When you have a few really great, reliable top performing employees on your team, it can be tempting to make them your go-to people. But it isn’t always smart to entrust the same people over and over again with the hardest or most time-consuming tasks, even if they are great at what they do. Giving your best workers more tasks and responsibilities than everyone else can have several detrimental effects—to them, the rest of your team and your business as a whole.
Here are some of the reasons why you may not want to rely too heavily on your top performing employees.
They may feel overwhelmed.
No matter how great a worker is, they can’t do absolutely everything for you all the time. There usually comes a point where they hit a wall and their workload will max out. It is then that they may start to feel overwhelmed. The extra responsibilities you’ve given them can ultimately make them feel weighed down—and they may never be able to complete all of it.
Their work may suffer.
If you force your best employees to take on more than their schedule permits, the quality of their work may suffer over time. Ultimately, you may end up pushing them to do a large amount of less-than-stellar work because they feel rushed and stressed, versus a moderate amount of really great work.
Basically, you run the risk of turning your top performing employees into average or, even worse, below average workers as a result.
They may feel burdened.
By giving your top performers extra work and responsibilities, you can risk creating feelings of being burdened. Rather than feeling pleased with the work they’ve completed, they may begin to notice that the work they're producing is not their best work. This can lead to feelings of defeat and being weighed down. Damage in confidence can result and top performers may no longer enjoy their work, both of which and can have a negative impact on workplace environment and productivity.
It can force them to sacrifice too much.
When top performing employees have so many extra responsibilities to deal with, it can take a toll on their personal lives outside of work as well. Your top workers may find themselves working long hours, giving up their weekends, missing out on much needed sleep and missing major family events or milestones. This can lead to poor employee satisfaction overall. Beyond that, it simply isn’t fair and can appear insensitive.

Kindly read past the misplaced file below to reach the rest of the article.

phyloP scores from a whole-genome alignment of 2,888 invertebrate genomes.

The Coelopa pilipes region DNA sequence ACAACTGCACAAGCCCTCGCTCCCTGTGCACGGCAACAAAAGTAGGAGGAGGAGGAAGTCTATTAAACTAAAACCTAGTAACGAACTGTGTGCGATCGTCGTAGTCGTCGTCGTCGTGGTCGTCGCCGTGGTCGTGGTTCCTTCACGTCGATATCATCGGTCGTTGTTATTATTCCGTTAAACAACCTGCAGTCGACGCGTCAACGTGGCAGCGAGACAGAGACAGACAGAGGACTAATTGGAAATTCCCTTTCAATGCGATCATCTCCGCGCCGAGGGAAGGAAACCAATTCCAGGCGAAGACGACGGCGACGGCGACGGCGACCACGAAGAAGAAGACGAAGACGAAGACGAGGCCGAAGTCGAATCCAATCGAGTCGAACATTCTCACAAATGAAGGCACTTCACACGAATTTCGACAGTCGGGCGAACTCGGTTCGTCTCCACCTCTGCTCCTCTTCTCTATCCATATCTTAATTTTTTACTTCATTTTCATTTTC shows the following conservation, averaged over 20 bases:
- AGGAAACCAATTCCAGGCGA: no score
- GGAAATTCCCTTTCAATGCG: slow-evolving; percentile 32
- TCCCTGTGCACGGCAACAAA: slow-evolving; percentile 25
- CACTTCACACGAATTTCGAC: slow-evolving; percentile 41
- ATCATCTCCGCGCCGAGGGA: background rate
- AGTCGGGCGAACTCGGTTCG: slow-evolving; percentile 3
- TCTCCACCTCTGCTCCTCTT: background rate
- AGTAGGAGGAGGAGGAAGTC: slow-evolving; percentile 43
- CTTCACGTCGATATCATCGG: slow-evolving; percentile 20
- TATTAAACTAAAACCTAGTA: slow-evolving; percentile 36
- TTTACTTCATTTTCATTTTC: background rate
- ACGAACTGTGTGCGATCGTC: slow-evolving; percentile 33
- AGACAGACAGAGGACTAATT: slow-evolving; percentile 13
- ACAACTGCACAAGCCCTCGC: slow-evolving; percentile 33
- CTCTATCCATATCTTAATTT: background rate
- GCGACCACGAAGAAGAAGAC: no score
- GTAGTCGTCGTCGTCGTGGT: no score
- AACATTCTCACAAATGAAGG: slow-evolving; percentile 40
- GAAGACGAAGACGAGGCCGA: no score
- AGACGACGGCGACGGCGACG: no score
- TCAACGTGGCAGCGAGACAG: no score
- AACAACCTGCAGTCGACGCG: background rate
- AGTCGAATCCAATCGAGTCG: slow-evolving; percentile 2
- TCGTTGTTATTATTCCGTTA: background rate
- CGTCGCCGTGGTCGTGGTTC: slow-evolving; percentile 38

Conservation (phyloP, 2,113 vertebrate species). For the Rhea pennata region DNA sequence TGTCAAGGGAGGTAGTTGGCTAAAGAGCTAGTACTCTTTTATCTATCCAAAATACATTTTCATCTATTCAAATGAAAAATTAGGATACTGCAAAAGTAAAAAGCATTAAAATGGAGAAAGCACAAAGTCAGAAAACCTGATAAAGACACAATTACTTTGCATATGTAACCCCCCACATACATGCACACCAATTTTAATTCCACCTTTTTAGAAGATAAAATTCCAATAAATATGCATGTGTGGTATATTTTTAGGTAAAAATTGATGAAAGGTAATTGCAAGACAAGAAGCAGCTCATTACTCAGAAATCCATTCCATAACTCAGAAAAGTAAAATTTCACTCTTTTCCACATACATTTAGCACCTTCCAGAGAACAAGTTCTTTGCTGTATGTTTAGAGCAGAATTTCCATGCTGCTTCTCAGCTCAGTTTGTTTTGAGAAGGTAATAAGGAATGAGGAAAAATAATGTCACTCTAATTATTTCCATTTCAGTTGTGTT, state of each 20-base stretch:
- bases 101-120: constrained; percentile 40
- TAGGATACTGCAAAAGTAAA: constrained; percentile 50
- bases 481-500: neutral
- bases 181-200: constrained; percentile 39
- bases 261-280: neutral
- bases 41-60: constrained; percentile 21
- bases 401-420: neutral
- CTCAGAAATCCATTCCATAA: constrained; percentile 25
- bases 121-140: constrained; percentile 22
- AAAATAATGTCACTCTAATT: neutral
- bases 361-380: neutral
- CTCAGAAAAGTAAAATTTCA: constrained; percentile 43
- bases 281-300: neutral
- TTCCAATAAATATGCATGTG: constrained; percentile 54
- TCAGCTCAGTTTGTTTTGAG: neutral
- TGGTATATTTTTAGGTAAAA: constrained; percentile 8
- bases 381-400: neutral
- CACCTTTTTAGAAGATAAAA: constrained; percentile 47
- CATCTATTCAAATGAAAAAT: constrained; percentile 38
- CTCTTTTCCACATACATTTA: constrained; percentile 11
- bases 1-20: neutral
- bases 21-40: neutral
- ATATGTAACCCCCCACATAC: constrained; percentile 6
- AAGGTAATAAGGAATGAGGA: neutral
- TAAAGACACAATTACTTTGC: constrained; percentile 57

It can stunt the development of other team members.
Relying more heavily on some employees over others can also stunt the development of the rest of your team. Instead of forcing employees who aren’t exactly top performers to learn new things or grow into their roles, it can be tempting to just constantly push that extra work onto the same reliable people over and over again. However, doing so means your average or underperforming employees will likely stay average and underperforming, rather than having the chance to grow and improve.
They may feel like they’re being punished.
Giving so many extra tasks to the people who do the best work may make them feel like they’re being punished. Put yourself in their shoes. Why should they have to take on more than their colleagues just because they do their jobs well? When they look around and see their colleagues who aren’t as driven having a manageable workload and potentially even enjoying their work, it can make their job satisfaction go down even more.
They may lose the incentive to do good work.
The tendency to give lots of extra work to your top performing employees can lead to people not trying to do their jobs to the best of their abilities. It relays to your staff that the reward for doing great work ... is getting even more of it. You then risk your top performers ceasing to work as hard, so as not to overwhelm themselves even further. Average or underperforming workers may see no incentive to work harder or improve—since they won’t want to find themselves in positions similar to that of their top performing coworkers.
Your business may suffer when they leave.
When you ask a select few top performers to do many different things, they typically become an integral part of the day-to-day operations of your business. While that may work most of the time, there will come a time when some of them leave, go on vacation, have medical issues or are otherwise unable to do all or part of their jobs. When one or more of those top performers are out, it can have a much greater impact on your business than just one or two employees being unable to work for a few days. This can put a lot of pressure on your top team members to not take breaks. It can also put a big strain on the rest of your team, who may be ill-equipped to handle those tasks in the absence of your top performers.
They may reach the point of exhaustion.
If you keep giving all that additional work to the same employees for months or years on end, it can eventually have an impact on their health. By adding stress to their lives and forcing them to give up things like sleep, personal time to recharge and precious family time, your top employees may start to feel symptoms. And if that happens, you lose out on all that great work your top performing employees would have been doing—had you just let them stick to their main duties.
They may look for work elsewhere.
At some point, top performing employees may even get so tired of all the added responsibilities that they decide to look for a better, more flexible opportunity elsewhere. If they don’t feel successful, fulfilled and happy working for you, then they really may have no incentive to stay.
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A version of this article was originally published on January 25, 2016.